As AJ McCarron wraps up his collegiate career at Alabama, folks in the NFL draft community are still trying to put their finger on what he brings to the table. We know he's a winner and has the potential to be a steal in the upcoming draft, but who does he look like when standing in the pocket to make a pass?
Apparently, he looks a lot like one of the greatest quarterbacks to ever play the game: Tom Brady. Well, at least, that's what one AFC college scouting director told Albert Breer of NFL.com:
Good size, outstanding touch on all throws, can make all the throws but only has average arm strength, the executive said. Outstanding progression-read quarterback, makes throws to his second and third reads consistently. Doesn't turn the ball over. Winner. Mentally tough. Has the moxie and cockiness most great QBs have. Very similar to Tom Brady in stature, athletic ability, arm strength, touch.
Slow down there, buddy. You're foaming at the mouth a bit. You realize we're talking about one of the greatest players of all time? A three-time Super Bowl champion, eight-time Pro Bowler and somebody who has shattered NFL records? If there was a Mount Rushmore of quarterbacks, Brady's head would be up there somewhere.
Breer also added that McCarron could be the first quarterback selected:
I'll also say this about AJ McCarron -- Enough people like him to where I think he has a shot to be the first quarterback taken.— Albert Breer (@AlbertBreer) December 2, 2013
So much for all of the Teddy Bridgewater love entering the season. Marcus Mariota might as well consider coming back to school if that’s the case. Johnny Manziel, anyone? There’s also a couple of sleepers out there, such as Derek Carr, Zach Mettenberger and Tajh Boyd. Man, people really jump on the bandwagon with these quarterbacks.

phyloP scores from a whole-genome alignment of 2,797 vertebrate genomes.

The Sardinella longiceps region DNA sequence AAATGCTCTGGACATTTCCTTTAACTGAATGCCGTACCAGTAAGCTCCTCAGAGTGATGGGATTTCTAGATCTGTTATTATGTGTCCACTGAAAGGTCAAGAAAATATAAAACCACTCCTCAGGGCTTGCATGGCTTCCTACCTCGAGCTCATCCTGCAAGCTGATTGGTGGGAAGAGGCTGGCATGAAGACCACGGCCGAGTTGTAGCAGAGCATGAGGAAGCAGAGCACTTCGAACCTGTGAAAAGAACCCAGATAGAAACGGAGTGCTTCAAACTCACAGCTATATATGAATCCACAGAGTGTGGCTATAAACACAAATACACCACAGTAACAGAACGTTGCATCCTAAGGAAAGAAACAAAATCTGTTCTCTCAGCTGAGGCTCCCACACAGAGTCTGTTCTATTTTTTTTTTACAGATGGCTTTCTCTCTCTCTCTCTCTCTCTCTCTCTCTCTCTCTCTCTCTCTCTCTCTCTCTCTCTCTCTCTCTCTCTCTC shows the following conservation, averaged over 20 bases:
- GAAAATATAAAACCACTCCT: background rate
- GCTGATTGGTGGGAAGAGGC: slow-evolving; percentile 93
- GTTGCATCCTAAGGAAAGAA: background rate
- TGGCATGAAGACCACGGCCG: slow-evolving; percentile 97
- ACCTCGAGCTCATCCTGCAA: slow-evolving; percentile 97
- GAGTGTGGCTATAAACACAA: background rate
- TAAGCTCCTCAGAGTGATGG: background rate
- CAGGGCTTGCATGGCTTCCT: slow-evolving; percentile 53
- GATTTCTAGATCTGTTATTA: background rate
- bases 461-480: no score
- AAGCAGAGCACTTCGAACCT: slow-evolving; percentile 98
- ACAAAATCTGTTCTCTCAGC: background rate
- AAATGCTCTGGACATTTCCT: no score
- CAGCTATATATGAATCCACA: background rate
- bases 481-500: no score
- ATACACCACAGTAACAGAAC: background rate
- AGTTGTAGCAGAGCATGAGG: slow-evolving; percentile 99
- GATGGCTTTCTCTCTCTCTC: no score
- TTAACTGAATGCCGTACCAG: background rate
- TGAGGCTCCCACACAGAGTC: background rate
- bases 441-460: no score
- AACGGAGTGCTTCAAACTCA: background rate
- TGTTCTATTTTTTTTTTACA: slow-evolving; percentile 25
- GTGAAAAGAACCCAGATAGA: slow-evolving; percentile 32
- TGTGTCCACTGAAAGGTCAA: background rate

What's A.J. McCarron's ceiling?
There have been plenty of winning college quarterbacks that have failed miserably in the pros. Take a look at all the quarterbacks who were selected first overall—or even in the first round. Many of them are now selling used cars or cleaning up the mess on aisle four. Looking like the next great thing doesn't mean much.
You see, I make an incredible peanut butter and jelly sandwich. I toast the bread ever so slightly, slap a good chunk of peanut butter on one side and just enough jelly to where it doesn't overpower the creamy goodness. If I were to try and become the next master chef, I'd be lost with all the spices and would probably burn everything in the kitchen. Know your limits.
As for McCarron, he may look like he has most of the tools to be great, but he'll never be Brady. Just ask Bleacher Report's Michael Schottey and Matt Miller:
From what I've seen of McCarron, he passes the minimums in athleticism/arm to be a potential starter ala Dalton, but that's his ceiling— Michael Schottey (@Schottey) December 2, 2013
Tajh Boyd: Jake Locker Zach Mettenberger: Philip Rivers Derek Carr: Jay Cutler AJ McCarron: Matt Schaub Aaron Murray: Case Keenum #QBComps— Matt Miller (@nfldraftscout) November 11, 2013
Those are both reasonable comparisons. Andy Dalton is a decent quarterback for the Cincinnati Bengals. He'll never make the Hall of Fame, but he's manageable and capable of leading his team to the playoffs on a consistent basis. And Matt Schaub was a respectable starter before this season slapped him in the face and Houston Texans fans booed him off the field.
However, Chris Trapasso of Bleacher Report has a slightly different opinion:
I'm not at all saying A.J. McCarron = Tom Brady. But if you compare '99 Brady to '13 McCarron (which that scout isn't doing), it's not CRAZY— Chris Trapasso (@ChrisTrapasso) December 2, 2013
Maybe so, but Brady is just one of a kind—an elite quarterback who comes around once in a generation and doesn't appear human half the time. There aren't many quarterbacks who will ever surpass his legacy.
Whether you think McCarron can become the next great quarterback or not, you almost have to laugh at the comparison. At least let the kid finish college before putting that much pressure on his shoulders. Comparing a player to an all-time great has often proven in the past to be a kiss of death.